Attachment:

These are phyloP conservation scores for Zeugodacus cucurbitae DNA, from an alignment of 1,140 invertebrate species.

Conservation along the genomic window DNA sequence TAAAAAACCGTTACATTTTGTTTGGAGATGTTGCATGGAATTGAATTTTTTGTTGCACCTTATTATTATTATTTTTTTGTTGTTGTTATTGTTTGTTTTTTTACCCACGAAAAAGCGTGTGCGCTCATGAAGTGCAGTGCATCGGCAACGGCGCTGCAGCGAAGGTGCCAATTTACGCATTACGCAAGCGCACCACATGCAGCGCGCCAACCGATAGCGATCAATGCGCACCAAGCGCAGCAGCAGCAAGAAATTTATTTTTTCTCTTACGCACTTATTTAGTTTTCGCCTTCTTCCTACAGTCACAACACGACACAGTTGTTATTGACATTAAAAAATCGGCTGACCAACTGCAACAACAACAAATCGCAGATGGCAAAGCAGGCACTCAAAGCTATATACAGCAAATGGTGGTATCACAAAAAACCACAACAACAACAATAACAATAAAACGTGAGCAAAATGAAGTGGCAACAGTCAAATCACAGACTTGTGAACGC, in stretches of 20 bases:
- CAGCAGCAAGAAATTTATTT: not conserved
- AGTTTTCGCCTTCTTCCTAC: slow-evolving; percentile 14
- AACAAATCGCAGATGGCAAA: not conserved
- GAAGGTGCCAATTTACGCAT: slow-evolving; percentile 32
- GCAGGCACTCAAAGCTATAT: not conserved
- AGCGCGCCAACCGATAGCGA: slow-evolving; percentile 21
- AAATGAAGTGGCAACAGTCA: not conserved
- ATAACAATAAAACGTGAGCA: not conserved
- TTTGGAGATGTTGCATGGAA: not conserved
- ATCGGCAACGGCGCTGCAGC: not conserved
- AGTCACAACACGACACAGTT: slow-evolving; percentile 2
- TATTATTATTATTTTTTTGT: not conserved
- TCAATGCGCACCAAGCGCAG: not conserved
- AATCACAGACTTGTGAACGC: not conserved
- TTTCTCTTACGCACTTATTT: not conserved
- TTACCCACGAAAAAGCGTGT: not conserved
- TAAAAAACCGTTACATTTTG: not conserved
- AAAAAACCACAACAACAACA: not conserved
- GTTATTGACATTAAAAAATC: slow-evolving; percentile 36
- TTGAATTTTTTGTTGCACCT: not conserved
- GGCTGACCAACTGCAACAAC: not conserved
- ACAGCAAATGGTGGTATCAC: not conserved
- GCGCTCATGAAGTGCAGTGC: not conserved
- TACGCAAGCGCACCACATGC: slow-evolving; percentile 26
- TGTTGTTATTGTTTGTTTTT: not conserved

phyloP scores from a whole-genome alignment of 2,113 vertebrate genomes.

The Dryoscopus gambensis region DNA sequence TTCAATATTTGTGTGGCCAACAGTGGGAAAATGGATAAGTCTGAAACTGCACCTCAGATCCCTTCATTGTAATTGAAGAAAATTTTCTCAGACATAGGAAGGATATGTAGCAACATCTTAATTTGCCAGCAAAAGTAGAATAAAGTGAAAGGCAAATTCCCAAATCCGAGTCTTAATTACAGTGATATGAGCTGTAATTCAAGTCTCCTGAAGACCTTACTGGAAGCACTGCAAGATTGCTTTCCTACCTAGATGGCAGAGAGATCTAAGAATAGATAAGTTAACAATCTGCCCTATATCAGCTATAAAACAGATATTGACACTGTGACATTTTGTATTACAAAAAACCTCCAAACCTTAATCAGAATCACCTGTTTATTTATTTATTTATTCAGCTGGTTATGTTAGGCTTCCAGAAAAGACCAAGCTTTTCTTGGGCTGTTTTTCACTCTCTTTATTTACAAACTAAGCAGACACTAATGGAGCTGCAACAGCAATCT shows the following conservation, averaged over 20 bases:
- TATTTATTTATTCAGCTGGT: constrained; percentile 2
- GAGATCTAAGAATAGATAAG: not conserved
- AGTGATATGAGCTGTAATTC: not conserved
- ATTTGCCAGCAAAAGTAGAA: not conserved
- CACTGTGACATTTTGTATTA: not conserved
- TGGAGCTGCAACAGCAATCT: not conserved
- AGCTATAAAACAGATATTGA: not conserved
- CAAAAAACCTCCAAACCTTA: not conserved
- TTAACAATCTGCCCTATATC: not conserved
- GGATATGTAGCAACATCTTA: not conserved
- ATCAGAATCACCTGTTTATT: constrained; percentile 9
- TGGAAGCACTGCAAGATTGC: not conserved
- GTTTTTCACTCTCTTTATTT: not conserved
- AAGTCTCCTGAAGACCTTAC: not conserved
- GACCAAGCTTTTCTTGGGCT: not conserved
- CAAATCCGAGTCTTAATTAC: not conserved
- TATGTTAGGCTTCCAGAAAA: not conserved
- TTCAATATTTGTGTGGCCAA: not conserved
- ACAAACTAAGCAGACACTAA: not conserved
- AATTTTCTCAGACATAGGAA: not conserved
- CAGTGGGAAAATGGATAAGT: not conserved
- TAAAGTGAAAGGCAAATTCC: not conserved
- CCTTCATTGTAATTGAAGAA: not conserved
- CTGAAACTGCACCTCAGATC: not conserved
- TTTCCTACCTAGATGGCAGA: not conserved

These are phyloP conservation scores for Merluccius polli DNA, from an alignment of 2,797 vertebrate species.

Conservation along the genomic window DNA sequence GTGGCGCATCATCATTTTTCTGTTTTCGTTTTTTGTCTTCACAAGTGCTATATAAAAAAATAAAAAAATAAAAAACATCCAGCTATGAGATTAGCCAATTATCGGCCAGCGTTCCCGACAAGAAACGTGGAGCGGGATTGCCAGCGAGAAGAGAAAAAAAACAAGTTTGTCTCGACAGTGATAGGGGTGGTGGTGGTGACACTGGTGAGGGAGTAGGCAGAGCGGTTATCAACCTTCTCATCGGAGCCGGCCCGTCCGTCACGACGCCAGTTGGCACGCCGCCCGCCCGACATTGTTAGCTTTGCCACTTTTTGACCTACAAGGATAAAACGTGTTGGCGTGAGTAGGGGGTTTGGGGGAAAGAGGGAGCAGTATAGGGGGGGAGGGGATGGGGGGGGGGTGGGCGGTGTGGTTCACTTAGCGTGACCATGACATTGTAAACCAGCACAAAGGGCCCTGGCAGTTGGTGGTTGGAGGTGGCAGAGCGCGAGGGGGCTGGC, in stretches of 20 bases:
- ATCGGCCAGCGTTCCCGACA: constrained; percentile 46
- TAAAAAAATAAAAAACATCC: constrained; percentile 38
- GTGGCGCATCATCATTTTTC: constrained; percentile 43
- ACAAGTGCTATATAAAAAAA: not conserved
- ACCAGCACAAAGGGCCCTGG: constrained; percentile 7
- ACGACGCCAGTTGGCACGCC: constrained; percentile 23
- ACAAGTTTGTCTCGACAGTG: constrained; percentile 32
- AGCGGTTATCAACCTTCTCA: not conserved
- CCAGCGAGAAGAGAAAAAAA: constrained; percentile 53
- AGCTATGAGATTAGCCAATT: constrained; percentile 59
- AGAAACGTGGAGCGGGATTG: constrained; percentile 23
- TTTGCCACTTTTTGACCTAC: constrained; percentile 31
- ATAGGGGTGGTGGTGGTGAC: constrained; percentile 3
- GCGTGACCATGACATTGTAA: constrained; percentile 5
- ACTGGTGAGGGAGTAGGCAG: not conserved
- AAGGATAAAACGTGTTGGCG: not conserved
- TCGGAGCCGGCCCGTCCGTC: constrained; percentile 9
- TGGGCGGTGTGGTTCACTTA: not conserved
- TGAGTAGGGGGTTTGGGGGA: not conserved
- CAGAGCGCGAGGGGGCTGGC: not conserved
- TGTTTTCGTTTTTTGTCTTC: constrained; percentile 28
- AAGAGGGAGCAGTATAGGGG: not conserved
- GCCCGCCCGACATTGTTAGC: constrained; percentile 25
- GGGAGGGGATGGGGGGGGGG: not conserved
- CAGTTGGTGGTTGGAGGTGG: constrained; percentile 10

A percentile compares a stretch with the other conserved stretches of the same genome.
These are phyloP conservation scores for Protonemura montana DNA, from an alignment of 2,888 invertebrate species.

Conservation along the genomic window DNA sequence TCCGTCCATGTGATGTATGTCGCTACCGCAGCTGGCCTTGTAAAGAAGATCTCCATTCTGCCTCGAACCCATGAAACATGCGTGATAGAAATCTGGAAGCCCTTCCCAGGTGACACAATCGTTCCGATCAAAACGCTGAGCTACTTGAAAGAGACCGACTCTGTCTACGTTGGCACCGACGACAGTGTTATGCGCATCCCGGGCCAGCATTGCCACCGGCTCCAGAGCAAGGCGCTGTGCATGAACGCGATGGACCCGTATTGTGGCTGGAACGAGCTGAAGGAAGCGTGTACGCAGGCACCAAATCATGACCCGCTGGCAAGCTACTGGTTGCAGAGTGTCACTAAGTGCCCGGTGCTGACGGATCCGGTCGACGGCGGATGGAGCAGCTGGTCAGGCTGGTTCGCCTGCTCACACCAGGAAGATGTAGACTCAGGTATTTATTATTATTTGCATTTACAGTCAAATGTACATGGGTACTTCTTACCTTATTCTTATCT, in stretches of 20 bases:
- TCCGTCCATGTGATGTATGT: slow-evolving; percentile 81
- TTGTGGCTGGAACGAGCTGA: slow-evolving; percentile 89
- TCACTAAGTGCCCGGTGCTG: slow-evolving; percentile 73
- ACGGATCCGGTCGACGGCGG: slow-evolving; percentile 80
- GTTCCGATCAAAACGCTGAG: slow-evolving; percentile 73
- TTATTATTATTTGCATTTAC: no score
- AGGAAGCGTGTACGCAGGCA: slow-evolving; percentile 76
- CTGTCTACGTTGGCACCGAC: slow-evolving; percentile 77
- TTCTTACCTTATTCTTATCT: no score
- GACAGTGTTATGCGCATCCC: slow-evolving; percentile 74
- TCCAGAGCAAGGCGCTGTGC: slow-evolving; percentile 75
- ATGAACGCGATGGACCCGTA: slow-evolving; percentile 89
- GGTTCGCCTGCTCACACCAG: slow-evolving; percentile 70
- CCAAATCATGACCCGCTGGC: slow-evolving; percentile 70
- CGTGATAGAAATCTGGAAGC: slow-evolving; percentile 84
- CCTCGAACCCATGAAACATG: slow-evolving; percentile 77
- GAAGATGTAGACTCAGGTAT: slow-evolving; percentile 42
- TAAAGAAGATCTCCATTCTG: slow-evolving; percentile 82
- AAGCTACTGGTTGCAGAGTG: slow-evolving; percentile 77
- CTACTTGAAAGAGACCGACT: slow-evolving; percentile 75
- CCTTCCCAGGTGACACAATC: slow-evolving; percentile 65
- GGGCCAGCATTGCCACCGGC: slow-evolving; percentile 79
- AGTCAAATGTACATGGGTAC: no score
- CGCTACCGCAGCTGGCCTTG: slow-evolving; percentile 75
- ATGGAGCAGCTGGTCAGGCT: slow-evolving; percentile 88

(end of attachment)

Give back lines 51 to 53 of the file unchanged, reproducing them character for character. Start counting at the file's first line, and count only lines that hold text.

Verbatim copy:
- TAAAGTGAAAGGCAAATTCC: not conserved
- CCTTCATTGTAATTGAAGAA: not conserved
- CTGAAACTGCACCTCAGATC: not conserved